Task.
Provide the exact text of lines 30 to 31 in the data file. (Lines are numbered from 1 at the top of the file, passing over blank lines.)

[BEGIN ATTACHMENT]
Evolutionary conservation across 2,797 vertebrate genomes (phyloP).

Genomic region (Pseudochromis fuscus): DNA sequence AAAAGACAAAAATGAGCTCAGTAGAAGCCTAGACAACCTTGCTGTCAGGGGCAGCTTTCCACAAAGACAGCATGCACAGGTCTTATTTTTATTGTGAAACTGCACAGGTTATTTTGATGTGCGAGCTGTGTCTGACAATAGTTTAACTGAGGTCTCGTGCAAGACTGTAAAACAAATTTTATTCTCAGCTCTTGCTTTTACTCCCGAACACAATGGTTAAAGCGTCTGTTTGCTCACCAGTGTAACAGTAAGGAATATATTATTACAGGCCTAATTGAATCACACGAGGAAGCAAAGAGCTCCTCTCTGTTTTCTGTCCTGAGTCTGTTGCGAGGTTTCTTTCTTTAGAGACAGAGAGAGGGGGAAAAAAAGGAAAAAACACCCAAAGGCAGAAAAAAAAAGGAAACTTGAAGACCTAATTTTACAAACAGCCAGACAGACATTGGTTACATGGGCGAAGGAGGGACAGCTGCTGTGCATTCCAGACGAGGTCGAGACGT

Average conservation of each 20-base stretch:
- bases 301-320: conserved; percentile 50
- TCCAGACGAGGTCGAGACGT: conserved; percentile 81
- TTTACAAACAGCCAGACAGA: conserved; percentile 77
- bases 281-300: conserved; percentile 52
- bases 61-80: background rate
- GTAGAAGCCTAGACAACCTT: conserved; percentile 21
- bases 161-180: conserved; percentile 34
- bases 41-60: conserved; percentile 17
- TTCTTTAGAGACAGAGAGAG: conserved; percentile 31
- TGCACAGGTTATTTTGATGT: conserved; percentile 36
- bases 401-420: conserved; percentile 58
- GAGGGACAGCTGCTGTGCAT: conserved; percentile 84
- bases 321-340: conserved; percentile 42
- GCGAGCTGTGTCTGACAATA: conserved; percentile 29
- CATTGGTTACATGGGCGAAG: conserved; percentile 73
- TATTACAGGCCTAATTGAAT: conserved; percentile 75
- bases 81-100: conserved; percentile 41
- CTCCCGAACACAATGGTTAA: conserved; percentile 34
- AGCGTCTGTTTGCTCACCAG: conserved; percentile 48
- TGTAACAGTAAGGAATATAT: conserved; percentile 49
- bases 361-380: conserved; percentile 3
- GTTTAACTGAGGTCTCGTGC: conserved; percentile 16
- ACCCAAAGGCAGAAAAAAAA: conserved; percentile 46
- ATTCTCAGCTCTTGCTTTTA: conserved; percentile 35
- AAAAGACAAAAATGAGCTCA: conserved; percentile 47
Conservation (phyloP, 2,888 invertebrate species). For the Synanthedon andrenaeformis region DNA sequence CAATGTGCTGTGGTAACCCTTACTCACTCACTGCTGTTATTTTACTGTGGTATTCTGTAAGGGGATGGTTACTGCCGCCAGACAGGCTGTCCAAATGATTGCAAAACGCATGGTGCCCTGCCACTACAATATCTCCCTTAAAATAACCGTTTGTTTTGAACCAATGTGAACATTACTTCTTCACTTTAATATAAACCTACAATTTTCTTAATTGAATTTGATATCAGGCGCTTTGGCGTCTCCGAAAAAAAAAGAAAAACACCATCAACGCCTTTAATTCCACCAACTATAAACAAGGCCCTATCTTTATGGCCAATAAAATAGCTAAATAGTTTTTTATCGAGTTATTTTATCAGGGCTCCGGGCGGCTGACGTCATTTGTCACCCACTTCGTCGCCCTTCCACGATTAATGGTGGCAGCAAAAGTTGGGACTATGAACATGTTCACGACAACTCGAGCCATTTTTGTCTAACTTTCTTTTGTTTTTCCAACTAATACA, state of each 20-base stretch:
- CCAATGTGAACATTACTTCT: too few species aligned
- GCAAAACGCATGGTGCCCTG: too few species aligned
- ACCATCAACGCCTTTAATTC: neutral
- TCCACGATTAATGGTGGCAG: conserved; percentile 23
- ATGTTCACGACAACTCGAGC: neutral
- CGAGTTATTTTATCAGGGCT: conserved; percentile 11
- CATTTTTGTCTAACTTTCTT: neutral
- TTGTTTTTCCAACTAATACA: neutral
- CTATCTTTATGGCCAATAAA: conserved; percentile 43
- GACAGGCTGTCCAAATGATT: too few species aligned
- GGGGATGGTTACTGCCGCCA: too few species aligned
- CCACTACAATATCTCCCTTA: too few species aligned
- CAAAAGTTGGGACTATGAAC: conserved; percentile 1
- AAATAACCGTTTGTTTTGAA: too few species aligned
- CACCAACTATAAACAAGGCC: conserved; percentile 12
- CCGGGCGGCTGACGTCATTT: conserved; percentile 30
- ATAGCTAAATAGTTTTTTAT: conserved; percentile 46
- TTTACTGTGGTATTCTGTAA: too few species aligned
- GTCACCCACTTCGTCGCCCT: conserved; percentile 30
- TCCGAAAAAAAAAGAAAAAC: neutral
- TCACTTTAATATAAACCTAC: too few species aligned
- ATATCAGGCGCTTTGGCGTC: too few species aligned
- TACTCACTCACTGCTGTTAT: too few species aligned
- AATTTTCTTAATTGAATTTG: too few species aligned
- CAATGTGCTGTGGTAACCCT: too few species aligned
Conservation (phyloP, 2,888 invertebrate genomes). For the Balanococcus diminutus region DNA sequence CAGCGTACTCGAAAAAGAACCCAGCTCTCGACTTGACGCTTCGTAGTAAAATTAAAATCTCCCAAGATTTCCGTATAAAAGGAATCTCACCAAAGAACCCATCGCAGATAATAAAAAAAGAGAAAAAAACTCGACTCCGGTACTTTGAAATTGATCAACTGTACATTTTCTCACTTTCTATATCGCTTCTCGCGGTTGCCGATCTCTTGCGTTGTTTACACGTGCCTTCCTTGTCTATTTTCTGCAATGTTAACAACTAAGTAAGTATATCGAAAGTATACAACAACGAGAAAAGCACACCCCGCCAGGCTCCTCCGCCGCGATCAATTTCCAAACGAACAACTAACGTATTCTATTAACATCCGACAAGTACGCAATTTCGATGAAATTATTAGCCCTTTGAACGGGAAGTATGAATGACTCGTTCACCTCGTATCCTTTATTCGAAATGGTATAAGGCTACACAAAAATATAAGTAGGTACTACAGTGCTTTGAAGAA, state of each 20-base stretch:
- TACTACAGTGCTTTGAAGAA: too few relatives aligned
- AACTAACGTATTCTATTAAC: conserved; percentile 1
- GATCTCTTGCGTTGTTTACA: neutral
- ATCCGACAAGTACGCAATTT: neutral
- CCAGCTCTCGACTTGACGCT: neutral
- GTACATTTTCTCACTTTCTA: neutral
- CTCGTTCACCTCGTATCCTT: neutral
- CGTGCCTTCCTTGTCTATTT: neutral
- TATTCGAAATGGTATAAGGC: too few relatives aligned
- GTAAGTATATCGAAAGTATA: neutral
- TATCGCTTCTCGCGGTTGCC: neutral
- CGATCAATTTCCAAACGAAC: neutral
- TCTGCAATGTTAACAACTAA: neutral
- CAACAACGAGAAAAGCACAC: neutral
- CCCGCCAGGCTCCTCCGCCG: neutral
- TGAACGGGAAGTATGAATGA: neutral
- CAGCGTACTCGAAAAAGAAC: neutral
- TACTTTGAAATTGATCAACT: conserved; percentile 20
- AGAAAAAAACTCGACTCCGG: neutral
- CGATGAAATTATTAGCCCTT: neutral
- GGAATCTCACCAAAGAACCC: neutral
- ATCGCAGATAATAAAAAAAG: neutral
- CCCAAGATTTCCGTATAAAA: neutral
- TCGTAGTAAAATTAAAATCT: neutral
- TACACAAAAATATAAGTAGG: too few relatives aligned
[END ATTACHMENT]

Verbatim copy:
- CCAATGTGAACATTACTTCT: too few species aligned
- GCAAAACGCATGGTGCCCTG: too few species aligned